With the rise of bike riders in congested urban zones like New York City has come, inevitably, a rise in altercations with the law. The New York Times reports that the city has (not surprisingly) a “myriad” of regulations about riding that most cyclists simply aren’t aware of (nor are police, necessarily). Aside from the hazards of speeding taxis and car doors opening, riders earlier this year endured a ticketing blitz, not to mention ”stepped-up police enforcement of red-light and other, less-obvious rules, like having adequate lights or not riding with earphones in both ears.”
Other violations that cyclists have been ticketed for include riding without a bell (a bell is required by law in NYC); riding without a helmet (which is not required for adults); riding with a purse over the handlebars. The New York Times does note that, according to the Police Department, officers should not have issued summons in these cases.
Due to all this, New York is seeing a rise in lawyers specializing in the rights of cyclists. The small firm of Rankin & Taylor is preparing a class-action suit against against the city, contending that cyclists are being handed out summons for “phantom violations — bike behavior that it says is not illegal in the city.” Among the knotty legal issues they find themselves addressing are whether a cyclist must ride in a bike lane if there is one:
For example, it is legal to leave the bike lane to make a turn, and cyclists are allowed to prepare to make a turn by getting to the appropriate side of the street. But just where one can move out of the lane — 50 yards away, or two blocks, perhaps — is not specified.
On its website, Rankin & Taylor specifically mentions the NYPD’s “ongoing bicycle crackdown,” noting that, prior to 2004 — when the Republican National Convention was held in the city and a Critical Mass bike ride was seen as a “threat” — the NYPD seemed “generally to ignore traffic violations by cyclists, except in certain neighborhoods.” NYPD training materials, says Rankin & Taylor, offer few specifics about how traffic laws apply to cyclists, while saying clearly that
…persons involved in illegal drug sales sometimes use accomplices or lookouts on bicycles. Such training materials may unfortunately create the unwarranted perception among young officers that, at least in certain neighborhoods, persons riding bicycles are likely to be engaged in criminal activity.
In other words, at least in the training manual cited by Rankin & Taylor, cyclists (at least those “in certain neighborhoods”) are looked upon first and foremost with suspicion, when they may well be riding a bike due to not being able to afford public transportation or a car, or for the sheer convenience a bike offers amid NYC traffic.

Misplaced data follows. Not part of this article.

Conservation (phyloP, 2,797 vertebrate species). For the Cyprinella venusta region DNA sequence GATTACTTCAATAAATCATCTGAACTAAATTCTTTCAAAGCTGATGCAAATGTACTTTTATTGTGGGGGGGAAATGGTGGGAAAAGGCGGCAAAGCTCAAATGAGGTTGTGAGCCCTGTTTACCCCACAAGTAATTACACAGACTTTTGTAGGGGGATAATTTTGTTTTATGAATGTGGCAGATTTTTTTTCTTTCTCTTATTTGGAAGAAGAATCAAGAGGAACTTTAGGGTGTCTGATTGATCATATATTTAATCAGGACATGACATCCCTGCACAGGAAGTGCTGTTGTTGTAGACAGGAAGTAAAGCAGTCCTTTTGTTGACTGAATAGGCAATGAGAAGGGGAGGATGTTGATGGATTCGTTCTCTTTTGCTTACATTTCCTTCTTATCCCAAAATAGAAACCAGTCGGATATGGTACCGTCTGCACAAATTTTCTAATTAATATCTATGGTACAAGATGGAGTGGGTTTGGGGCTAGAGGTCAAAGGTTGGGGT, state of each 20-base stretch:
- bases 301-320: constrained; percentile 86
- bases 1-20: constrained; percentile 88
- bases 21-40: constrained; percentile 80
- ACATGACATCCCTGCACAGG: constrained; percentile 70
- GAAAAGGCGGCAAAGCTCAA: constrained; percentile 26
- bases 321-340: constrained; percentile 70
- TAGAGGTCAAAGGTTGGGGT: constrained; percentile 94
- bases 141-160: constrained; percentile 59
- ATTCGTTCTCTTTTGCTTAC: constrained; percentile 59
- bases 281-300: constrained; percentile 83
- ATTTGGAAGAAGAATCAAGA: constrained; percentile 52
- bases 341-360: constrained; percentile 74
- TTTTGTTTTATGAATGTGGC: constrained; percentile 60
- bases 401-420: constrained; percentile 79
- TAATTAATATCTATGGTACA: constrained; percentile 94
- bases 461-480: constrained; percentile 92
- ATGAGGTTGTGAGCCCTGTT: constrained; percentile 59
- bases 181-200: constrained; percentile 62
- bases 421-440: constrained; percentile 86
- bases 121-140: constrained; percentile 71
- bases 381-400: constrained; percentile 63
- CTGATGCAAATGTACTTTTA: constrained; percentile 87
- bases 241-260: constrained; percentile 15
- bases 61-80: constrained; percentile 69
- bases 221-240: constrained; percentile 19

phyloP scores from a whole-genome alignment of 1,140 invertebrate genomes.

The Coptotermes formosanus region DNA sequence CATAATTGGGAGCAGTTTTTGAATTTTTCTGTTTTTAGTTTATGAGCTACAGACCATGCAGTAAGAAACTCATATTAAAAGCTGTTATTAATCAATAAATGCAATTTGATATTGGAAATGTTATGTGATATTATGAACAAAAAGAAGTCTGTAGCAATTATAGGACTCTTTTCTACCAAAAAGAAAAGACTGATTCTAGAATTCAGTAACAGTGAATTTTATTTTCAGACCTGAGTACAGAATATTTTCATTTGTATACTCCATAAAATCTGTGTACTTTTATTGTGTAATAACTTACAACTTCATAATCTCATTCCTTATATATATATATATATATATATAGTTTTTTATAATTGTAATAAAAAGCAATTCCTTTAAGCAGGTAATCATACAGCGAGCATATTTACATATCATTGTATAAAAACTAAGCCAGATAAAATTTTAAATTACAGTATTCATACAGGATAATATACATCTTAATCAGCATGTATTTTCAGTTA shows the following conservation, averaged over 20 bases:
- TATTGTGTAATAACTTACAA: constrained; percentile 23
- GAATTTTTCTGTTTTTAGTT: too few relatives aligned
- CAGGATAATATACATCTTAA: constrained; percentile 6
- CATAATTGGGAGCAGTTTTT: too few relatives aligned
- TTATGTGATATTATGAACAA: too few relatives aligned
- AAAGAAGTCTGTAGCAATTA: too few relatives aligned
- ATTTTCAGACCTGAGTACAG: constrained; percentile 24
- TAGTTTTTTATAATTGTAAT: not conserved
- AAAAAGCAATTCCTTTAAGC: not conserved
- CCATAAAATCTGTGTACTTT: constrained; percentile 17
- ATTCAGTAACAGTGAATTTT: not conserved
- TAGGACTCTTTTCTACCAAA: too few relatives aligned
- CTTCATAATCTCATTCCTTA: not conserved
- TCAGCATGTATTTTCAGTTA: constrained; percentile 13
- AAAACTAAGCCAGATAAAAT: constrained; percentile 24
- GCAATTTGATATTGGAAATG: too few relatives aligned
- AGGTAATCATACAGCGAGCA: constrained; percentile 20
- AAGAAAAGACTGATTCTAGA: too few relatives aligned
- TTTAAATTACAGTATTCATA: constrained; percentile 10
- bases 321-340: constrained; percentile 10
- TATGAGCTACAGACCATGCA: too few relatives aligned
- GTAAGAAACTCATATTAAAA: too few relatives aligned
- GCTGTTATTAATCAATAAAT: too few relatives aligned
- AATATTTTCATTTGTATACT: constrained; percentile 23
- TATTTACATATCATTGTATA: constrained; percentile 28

Cyclists really only need a lawyer to fight a ticket if they’ve been hurt by a vehicle, notes the New York Times.
“For those people who think it can’t happen to them — I have a file of a person it happened to,” said Scott Charnas, a personal-injury lawyer who has represented many New York cyclists. He formed a relationship a decade ago with Bob Mionske, a West Coast bike lawyer and Bicycling Magazine columnist, who recommends Mr. Charnas to New York riders.
Mr. Charnas’s current clients include a delivery cyclist severely injured by a passing car. “In that case, the rider turned away to avoid the opening door and was then hit by a car,” he said. The deliveryman had a broken leg and other injuries, Mr. Charnas said, and will never be able to ride a bike again.
The accident highlights what can happen in the so-called dooring zone, the area next to a vehicle where its door could hit a passing cyclist.
Lawyers including Paul Vaccaro, who left a job at a corporate law firm to work for Rankin & Taylor, says that, ultimately, the point of suing the city is to make it more cycle-friendly by preventing injuries and also ensuring that cyclists are treated on a par with motorists. Certainly New York lags behind European cities like those in the Netherlands in instituting bike-friendly policies that not only encourage people to ride, but benefit all of us by cutting down on pollution, carbon emissions and noise, just to name a few things. Perhaps it’s no surprise that a city full of lawyers may only become cycle-friendly by — what else? — a couple of lawsuits?
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Photo by Paul Beattie